Mr. David J. Pancoast: "The propriety and legality of the Chief Justice's ruling on this point has not been universally accepted."-Dillon's Marshall, vol. 1, 434.
Senator Henry Cabot Lodge: "That Marshall's ruling as to treason was correct, and that he laid down the American law and definition of treason in a manner which subsequent generations have accepted can not be questioned. But this can not be said of the famous rule by which he granted the motion to issue a subpoena duces tecum directed to the President of the United States. If his desire was to fill Jefferson with impotent anger and with a sense of affront and humiliation, he succeeded amply. In any other view the granting of the motion was a failure and a mistake, for instead of exhibiting the power of the court it showed its limitation. The Chief Executive of the Nation clearly can not be brought to court against his will, for higher duties are imposed upon him, and still more decisive is the practical consideration that the court is physically powerless to enforce its decrees against the Chief Magistrate, by whom alone, in the last resort, the decrees of the court can be carried into execution." -Dillon's Marshall, vol. 2, 328.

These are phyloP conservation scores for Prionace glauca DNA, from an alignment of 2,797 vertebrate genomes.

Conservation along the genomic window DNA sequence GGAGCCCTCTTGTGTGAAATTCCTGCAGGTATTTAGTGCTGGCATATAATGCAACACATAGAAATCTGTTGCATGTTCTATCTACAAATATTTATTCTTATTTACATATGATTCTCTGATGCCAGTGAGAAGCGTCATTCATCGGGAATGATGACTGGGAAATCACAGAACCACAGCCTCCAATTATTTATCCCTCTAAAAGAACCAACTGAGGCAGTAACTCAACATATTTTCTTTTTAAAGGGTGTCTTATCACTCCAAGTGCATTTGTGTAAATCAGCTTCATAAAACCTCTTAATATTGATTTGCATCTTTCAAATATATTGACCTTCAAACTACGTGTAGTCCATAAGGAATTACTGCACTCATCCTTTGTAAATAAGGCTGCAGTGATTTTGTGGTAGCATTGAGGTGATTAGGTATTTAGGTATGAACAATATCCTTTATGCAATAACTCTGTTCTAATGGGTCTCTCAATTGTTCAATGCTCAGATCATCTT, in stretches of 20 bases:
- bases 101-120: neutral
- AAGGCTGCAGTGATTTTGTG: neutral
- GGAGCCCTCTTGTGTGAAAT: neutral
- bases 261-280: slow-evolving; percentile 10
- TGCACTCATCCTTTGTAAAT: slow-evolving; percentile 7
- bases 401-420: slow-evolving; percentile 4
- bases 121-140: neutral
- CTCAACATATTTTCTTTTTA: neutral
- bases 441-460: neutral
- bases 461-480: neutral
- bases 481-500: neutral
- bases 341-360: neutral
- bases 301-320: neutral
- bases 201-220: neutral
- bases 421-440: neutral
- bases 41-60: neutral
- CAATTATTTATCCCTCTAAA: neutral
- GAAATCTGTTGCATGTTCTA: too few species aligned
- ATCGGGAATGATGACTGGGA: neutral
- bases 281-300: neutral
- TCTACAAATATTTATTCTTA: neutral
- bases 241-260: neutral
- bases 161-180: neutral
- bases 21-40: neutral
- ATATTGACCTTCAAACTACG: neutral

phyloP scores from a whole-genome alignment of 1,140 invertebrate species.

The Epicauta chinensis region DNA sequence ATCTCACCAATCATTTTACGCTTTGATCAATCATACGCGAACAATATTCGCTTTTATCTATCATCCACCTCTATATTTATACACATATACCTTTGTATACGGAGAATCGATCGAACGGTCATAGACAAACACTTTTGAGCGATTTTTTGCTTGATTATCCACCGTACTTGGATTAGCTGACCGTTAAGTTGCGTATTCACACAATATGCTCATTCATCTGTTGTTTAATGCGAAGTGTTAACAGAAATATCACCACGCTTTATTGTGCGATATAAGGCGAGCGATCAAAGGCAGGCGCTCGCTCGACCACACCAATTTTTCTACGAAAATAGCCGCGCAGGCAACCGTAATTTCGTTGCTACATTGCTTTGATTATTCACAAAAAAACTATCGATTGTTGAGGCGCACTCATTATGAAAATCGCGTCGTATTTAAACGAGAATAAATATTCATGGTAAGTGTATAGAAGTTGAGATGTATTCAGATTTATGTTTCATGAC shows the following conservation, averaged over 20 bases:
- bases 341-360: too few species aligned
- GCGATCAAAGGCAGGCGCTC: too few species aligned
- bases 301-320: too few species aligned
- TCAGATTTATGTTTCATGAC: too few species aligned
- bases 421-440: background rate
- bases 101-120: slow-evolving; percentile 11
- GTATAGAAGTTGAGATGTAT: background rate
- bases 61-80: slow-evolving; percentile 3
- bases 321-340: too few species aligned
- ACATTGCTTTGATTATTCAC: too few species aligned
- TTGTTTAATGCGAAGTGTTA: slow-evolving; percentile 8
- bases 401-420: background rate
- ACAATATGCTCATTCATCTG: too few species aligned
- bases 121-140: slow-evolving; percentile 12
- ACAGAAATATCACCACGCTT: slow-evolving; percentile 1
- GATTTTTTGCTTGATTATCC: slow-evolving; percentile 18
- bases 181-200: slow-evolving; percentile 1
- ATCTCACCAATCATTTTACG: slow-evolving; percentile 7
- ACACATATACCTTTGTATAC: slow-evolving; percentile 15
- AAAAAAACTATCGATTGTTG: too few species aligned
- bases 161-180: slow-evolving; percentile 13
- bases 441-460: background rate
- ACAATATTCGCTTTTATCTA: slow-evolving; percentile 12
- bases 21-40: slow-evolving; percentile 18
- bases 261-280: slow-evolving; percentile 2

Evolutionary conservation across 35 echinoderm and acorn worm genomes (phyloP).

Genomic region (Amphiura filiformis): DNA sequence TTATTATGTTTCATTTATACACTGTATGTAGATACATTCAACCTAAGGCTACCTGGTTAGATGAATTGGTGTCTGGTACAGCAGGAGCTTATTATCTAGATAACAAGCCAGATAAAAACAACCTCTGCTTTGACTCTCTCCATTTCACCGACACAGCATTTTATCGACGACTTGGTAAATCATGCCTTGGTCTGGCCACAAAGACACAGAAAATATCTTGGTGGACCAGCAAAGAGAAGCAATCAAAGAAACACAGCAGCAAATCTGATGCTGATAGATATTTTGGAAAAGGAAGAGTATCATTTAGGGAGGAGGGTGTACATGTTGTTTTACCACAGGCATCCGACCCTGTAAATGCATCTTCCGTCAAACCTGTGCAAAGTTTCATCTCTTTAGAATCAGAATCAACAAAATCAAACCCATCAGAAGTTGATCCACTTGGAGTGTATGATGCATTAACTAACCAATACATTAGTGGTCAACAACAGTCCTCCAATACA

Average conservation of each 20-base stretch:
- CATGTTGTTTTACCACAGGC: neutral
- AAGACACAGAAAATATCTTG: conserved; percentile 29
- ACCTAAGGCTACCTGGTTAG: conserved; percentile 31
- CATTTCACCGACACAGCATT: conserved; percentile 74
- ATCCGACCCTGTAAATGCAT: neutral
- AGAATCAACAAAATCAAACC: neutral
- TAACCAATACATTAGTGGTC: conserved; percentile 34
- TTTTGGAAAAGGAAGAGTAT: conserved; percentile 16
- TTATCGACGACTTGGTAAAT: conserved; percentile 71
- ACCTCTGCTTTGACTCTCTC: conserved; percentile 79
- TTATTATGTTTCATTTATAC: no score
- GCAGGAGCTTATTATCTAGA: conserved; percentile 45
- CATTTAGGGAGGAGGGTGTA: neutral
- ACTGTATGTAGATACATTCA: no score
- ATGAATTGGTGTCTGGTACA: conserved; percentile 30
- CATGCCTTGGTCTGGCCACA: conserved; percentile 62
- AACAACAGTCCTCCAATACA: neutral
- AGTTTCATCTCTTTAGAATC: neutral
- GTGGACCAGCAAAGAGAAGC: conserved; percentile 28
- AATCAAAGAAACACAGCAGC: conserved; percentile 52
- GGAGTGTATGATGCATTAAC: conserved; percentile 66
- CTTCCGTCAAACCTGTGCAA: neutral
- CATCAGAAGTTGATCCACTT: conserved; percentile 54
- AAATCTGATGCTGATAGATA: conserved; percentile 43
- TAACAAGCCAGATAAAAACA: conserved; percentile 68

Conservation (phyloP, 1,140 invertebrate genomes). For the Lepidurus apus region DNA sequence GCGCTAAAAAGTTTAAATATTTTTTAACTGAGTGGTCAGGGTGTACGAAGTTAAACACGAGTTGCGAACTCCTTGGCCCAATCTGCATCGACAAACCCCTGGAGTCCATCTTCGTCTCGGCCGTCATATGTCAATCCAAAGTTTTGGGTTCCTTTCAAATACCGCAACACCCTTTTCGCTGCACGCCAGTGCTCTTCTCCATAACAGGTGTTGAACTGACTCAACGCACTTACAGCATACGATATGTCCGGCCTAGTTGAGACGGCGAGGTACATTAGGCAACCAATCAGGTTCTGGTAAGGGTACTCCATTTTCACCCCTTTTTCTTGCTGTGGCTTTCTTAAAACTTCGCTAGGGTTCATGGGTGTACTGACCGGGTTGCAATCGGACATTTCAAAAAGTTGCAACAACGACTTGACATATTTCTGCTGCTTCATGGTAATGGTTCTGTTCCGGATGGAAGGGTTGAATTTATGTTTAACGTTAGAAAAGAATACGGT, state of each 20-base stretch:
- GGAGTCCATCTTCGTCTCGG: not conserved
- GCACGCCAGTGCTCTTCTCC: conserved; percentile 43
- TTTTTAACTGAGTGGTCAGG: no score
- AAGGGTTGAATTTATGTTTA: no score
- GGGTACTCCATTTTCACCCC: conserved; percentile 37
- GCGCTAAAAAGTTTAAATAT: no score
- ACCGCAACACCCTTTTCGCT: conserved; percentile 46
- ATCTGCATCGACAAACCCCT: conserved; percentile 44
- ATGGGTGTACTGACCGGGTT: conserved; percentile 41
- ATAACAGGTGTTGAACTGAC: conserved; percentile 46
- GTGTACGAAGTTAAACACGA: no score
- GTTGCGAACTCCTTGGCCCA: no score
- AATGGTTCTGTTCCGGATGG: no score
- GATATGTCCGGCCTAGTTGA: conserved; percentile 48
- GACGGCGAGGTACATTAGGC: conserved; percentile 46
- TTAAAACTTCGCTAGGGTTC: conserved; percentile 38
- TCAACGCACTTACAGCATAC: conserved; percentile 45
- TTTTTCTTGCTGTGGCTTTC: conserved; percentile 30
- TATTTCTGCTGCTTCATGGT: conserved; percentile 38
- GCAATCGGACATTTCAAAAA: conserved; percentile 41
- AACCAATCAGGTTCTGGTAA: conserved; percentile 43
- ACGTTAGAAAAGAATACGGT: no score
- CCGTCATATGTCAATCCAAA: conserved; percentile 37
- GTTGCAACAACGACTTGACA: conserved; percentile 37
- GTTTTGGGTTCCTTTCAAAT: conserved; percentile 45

Mr. U. M. Rose: “I have lately seen an address by a distinguished speaker laudatory of Marshall, treating his decision, however, as clearly erroueous. In this conclusion I am unable to agree. The court only awarded the writ for production of the paper and did not decide that it would require the personal attendance of the President. The letter did not purport to be a public document. The way was left open for any objections or reservations that the President might make. No one in this country is above the law; and it is an alarming doctrine that if a private paper happens to get into the custody of the President the person accused of crime may be hanged because it is inaccessible to him and the courts.”-Dillon's Marshall, vol. 3, 133.
dinary individual. The objections to such a course are so strong and so obvious that all must acknowledge them.?
Judge Dillon reached the conclusion that: "The Presi. dent, by virtue of his office, is in criminal cases, totally exempt from judicial process requiring his attendance as a witness.